History

Fact Explanation
Complaint of vaginal tightness and introital pain. Vaginismus is defined as recurrent or persistent involuntary spasm of the musculature of the outer third of the vagina, which interferes with coitus and causes distress and interpersonal difficulty. Patient may complain of a discomfort, burning or pain and reject to have any sort of vaginal penetration including sexual intercourse, insertion of tampons and the gynecological vaginal examination. This is thought to be due to involuntary vaginal muscle spasm precipitated by real or imagined attempts at vaginal penetration. Vaginismus is deemed primary if the patient has never been able to have experience vaginal penetration without pain. [1,2,3] Secondary vaginismus is when a patient with past history of vaginal penetration without problems develops vaginismus later. Secondary vaginismus is often associated with dysparunia. [1,2,3,4]
Perceives penetration as an unpleasant experience. Patient may have a preconceived notion due to past sexual abuse, painful first attempt of coitus or vaginal examination. [1,2]
Extreme fear of penetration Patient is anxious due to a belief that her vagina is too small to accommodate an erect penis. Fear of pregnancy or intimacy is also a cause. Sometimes she may faint during a penetration. [1,3,5,6]
Unexpressed negative feelings towards the sexual partner Unexpressed conflict with the partner can also precipitate vaginismus . [1,5,6]
Past gynecological history Vaginismus can be attributed to physical illnesses such as pelvic inflammatory disease (PID) and endometriosis. [1,2,7]
References
  1. CROWLEY,T , RICHARDSON, D. GOLDMEIER, Recommendations for the management of vaginismus: BASHH Special Interest Group for Sexual Dysfunction,Int. J. STD AIDS [online] . 2006 jan,17,1,14-18. [viewed 19 May 2014] Available from: http://www.bashh.org/documents/1303/1303.pdf
  2. FRANK, JE, MISTRETTA Patricia, JOSHUA Will. Diagnosis and Treatment of Female Sexual Dysfunction Am Fam Physician[online]. 2008 Mar,1,77(5),635-642.[viewed 19 May 2014] Available from: http://www.aafp.org/afp/2008/0301/p635.html
  3. SZASZ G, STUART F, MAURICE WL, GARRY M. The Treatment of Vaginismus Can Fam Physician [online] 1977 Aug:98-99 [viewed 19 May 2014] Available from: http://www.ncbi.nlm.nih.gov/pmc/articles/PMC2378892
  4. MALLESON J. Vaginismus: Its Management and Psychogenesis Br Med J [online] 1942 Aug 22, 2(4259):213-216 [viewed 19 May 2014] Available from: http://www.ncbi.nlm.nih.gov/pmc/articles/PMC2163992
  5. SHEVA MARCUS BAT. Botox for the Treatment of Vaginismus: A Case Report. J Womens Health Care [online] 2014 December [viewed 18 May 2014] Available from: doi:10.4172/2167-0420.1000150
  6. ROSENBAUM TALLI YEHUDA. Physiotherapy Treatment of Sexual Pain Disorders. Journal of Sex & Marital Therapy [online] 2005 July, 31(4):329-340 [viewed 19 May 2014] Available from: doi:10.1080/00926230590950235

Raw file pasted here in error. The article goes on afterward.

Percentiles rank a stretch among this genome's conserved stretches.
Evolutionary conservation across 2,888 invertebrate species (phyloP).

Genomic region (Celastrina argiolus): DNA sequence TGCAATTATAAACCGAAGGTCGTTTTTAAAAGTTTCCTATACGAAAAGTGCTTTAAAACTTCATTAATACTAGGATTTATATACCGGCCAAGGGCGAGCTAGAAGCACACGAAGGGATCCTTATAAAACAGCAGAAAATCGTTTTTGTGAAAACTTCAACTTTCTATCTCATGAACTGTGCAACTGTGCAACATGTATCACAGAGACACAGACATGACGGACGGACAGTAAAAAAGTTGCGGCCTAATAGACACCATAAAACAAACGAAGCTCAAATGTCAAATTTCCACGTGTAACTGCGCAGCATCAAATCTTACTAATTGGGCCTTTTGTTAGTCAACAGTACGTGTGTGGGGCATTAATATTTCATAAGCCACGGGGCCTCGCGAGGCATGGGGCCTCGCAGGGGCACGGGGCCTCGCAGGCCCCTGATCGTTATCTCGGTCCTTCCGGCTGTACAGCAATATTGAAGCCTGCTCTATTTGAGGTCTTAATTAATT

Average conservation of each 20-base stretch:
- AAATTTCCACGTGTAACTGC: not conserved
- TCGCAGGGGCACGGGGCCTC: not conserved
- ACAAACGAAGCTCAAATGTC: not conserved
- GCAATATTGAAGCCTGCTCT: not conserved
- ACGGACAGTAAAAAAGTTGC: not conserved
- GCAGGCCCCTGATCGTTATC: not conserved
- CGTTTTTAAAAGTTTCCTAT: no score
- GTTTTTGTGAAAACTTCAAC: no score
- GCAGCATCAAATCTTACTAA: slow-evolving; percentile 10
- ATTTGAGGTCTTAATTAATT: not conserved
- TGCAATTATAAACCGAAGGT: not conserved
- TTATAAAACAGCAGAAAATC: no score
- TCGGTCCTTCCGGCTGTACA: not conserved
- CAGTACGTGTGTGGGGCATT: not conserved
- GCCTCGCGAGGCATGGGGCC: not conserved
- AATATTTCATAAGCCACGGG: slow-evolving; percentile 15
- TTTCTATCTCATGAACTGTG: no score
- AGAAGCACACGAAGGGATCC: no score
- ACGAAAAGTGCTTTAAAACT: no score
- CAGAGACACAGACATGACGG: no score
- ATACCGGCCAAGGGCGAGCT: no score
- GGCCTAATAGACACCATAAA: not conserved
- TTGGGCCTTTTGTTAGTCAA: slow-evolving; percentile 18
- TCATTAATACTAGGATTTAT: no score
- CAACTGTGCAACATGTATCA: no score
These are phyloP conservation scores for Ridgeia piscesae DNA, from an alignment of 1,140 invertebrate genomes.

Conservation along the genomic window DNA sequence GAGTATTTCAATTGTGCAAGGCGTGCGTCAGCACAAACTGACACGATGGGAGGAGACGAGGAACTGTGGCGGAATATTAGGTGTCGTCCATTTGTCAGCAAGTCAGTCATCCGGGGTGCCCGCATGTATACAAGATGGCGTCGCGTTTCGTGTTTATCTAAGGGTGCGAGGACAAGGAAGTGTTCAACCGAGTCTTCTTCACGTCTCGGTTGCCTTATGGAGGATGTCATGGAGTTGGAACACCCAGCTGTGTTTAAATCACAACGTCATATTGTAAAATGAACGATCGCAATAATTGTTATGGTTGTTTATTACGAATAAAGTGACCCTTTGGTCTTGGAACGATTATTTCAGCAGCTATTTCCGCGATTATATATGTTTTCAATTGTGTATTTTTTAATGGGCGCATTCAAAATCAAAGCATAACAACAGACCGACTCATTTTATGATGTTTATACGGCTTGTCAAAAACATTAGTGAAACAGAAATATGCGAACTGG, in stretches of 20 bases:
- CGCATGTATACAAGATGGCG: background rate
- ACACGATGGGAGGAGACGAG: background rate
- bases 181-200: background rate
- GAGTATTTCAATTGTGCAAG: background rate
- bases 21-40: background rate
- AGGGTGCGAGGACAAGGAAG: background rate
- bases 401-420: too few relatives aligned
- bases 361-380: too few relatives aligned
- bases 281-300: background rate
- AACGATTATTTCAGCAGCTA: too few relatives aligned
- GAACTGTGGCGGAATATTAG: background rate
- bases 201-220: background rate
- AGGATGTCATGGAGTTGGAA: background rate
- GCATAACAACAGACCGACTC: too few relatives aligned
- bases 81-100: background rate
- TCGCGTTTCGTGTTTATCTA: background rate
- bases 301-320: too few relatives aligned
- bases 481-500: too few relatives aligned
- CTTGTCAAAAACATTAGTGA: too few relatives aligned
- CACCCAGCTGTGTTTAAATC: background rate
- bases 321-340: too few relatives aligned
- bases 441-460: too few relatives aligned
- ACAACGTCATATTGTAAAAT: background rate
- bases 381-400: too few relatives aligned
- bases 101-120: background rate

7. HARISH THIPPESWAMY, MULIYALA KRISHNAPRASAD, MURTHY PRATIMA. Successful management of vaginismus: An eclectic approach. Indian J Psychiatry [online] 2011 December [viewed 19 May 2014] Available from: doi:10.4103/0019-5545.82548

Examination

Fact Explanation
Physical examination Usually unremarkable. [1]
Examination of the external genitalia This is mandatory. It is done to exclude the presence of any organic pathology. [1,2]
Vaginal examination Usually the patient will not allow the doctor to do a local examination due to the intense fear of pain. The patient should be examined when they are comfortable and ready, and by a clinician who is experienced in genital examination. If it is permitted, pelvic examination may reveal a tight vagina. [1,2]
Mental status examination May show depressive symptoms, ideas of hopelessness and worries about non-consummation of marriage. [1]
References
  1. CROWLEY,T , D.RICHARDSON, D. GOLDMEIER, Recommendations for the management of vaginismus: BASHH Special Interest Group for Sexual Dysfunction,Int. J. STD AIDS [online] . 2006 jan,17,1,14-18. [viewed 19 May 2014] Available from: http://www.bashh.org/documents/1303/1303.pdf
  2. FRANK,JE, PATRICIA MISTRETTA JOSHUA WILL Diagnosis and Treatment of Female Sexual Dysfunction Am Fam Physician[online]. 2008 Mar,1,77(5),635-642.[viewed 19 May 2014] Available from: http://www.aafp.org/afp/2008/0301/p635.html

Differential Diagnoses

Fact Explanation
Vulvar vestibulitis Chronic and painful inflammation of the vestibular structures. Candida and human papillomavirus (HPV) are the causative factor in most cases. Commonest symptom is vulvodynia (chronic pain) localized to the vulvar region. The pain is burning or cutting in character and may extend into the clitoris. Point tenderness elicited with a cotton swab is a common examination finding. The vestibule appears erythematous. [1,2]
Vulvodynia Is marked by a well-defined burning type entry pain at vulvar region aggravated with activities that put pressure on vulva such as sitting or bicycle riding. Etiology is believed to be an infection or irritant exposure. There are examination findings like mild erythema, leukoplakia, marked tenderness and ulceration. [1,3]
Atrophic tissue or impaired lubrication Well defined entry pain, vaginal dryness, irritation, friction and difficulty and pain with penetration are the usual features. Inhibited arousal phase is the cause of inadequate lubrication in young women, but estrogen deficiency predominates as a reason in older women. [1]
Endometriosis Deep and cyclical pain associated with menstruation. The pain can range from mild to severe cramping or stabbing mainly pelvic pain that occurs in the lower back and rectal area, and even down the legs. [1,4]
Urethral disorders (eg -cystitis) Infections of urinary tract manifest as suprapubic pain, frequency, nocturia , urgency, tenderness along the urethra or bladder. [1]
References
  1. HEIME, L.J. Evaluation and Differential Diagnosis of Dyspareunia, Am Fam Physician[online]. 2001,63,1535-44,1551-2. http://www.hawaii.edu/hivandaids/Evaluation%20and%20Differential%20Diagnosis%20of%20Dyspareunia.pdf
  2. LEDGER WJ, KESSLER A, LEONARD GH, WITKIN SS. Vulvar vestibulitis-a complex clinical entity. Infect Dis Obstet Gynecol [online] 1996, 4(5):269-75 [viewed 19 May 2014] Available from: doi:10.1155/S106474499600052X
  3. SADOWNIK LA. Etiology, diagnosis, and clinical management of vulvodynia. Int J Womens Health [online] 2014:437-449 [viewed 19 May 2014] Available from: doi:10.2147/IJWH.S37660
  4. CIRSTOIU M, BODEAN O, SECARA D, MUNTEANU O, CIRSTOIU C. Case study of a rare form of endometriosis. J Med Life [online] 2013 Mar 15, 6(1):68-71 [viewed 19 May 2014] Available from: http://www.ncbi.nlm.nih.gov/pubmed/23599823